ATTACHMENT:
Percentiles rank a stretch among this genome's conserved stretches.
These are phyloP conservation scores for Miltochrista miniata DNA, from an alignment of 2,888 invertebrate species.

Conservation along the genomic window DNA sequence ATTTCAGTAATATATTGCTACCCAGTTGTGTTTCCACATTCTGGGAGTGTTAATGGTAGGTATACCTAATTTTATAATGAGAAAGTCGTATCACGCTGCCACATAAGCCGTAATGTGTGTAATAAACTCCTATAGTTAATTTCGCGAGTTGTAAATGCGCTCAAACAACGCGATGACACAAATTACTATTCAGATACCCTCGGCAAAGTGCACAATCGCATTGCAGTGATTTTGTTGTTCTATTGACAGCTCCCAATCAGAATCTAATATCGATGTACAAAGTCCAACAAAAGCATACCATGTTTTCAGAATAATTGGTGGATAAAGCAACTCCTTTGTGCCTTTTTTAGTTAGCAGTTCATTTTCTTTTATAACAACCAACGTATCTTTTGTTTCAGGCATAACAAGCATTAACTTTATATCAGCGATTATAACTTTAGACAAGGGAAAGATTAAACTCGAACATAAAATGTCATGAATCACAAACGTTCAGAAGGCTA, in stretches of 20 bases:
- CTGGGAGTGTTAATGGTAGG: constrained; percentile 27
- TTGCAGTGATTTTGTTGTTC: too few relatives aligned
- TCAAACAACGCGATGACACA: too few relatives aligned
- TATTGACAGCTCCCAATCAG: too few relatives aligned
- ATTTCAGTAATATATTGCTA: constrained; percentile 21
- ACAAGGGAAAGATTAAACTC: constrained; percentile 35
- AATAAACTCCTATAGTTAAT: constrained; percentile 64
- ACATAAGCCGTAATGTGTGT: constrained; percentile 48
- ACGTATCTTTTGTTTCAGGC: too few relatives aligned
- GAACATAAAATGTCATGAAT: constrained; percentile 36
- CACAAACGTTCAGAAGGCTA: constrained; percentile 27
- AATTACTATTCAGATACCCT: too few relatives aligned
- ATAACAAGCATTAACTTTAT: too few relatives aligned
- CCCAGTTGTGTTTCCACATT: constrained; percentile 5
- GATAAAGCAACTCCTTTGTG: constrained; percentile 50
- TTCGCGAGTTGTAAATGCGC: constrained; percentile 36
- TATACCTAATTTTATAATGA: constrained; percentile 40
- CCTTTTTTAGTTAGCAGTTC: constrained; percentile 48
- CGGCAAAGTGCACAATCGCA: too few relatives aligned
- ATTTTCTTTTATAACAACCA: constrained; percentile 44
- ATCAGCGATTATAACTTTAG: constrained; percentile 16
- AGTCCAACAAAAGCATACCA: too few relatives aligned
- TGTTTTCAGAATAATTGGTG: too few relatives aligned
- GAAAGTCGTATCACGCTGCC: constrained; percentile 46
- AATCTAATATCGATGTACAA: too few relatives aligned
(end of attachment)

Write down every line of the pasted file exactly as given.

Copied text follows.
Percentiles rank a stretch among this genome's conserved stretches.
These are phyloP conservation scores for Miltochrista miniata DNA, from an alignment of 2,888 invertebrate species.

Conservation along the genomic window DNA sequence ATTTCAGTAATATATTGCTACCCAGTTGTGTTTCCACATTCTGGGAGTGTTAATGGTAGGTATACCTAATTTTATAATGAGAAAGTCGTATCACGCTGCCACATAAGCCGTAATGTGTGTAATAAACTCCTATAGTTAATTTCGCGAGTTGTAAATGCGCTCAAACAACGCGATGACACAAATTACTATTCAGATACCCTCGGCAAAGTGCACAATCGCATTGCAGTGATTTTGTTGTTCTATTGACAGCTCCCAATCAGAATCTAATATCGATGTACAAAGTCCAACAAAAGCATACCATGTTTTCAGAATAATTGGTGGATAAAGCAACTCCTTTGTGCCTTTTTTAGTTAGCAGTTCATTTTCTTTTATAACAACCAACGTATCTTTTGTTTCAGGCATAACAAGCATTAACTTTATATCAGCGATTATAACTTTAGACAAGGGAAAGATTAAACTCGAACATAAAATGTCATGAATCACAAACGTTCAGAAGGCTA, in stretches of 20 bases:
- CTGGGAGTGTTAATGGTAGG: constrained; percentile 27
- TTGCAGTGATTTTGTTGTTC: too few relatives aligned
- TCAAACAACGCGATGACACA: too few relatives aligned
- TATTGACAGCTCCCAATCAG: too few relatives aligned
- ATTTCAGTAATATATTGCTA: constrained; percentile 21
- ACAAGGGAAAGATTAAACTC: constrained; percentile 35
- AATAAACTCCTATAGTTAAT: constrained; percentile 64
- ACATAAGCCGTAATGTGTGT: constrained; percentile 48
- ACGTATCTTTTGTTTCAGGC: too few relatives aligned
- GAACATAAAATGTCATGAAT: constrained; percentile 36
- CACAAACGTTCAGAAGGCTA: constrained; percentile 27
- AATTACTATTCAGATACCCT: too few relatives aligned
- ATAACAAGCATTAACTTTAT: too few relatives aligned
- CCCAGTTGTGTTTCCACATT: constrained; percentile 5
- GATAAAGCAACTCCTTTGTG: constrained; percentile 50
- TTCGCGAGTTGTAAATGCGC: constrained; percentile 36
- TATACCTAATTTTATAATGA: constrained; percentile 40
- CCTTTTTTAGTTAGCAGTTC: constrained; percentile 48
- CGGCAAAGTGCACAATCGCA: too few relatives aligned
- ATTTTCTTTTATAACAACCA: constrained; percentile 44
- ATCAGCGATTATAACTTTAG: constrained; percentile 16
- AGTCCAACAAAAGCATACCA: too few relatives aligned
- TGTTTTCAGAATAATTGGTG: too few relatives aligned
- GAAAGTCGTATCACGCTGCC: constrained; percentile 46
- AATCTAATATCGATGTACAA: too few relatives aligned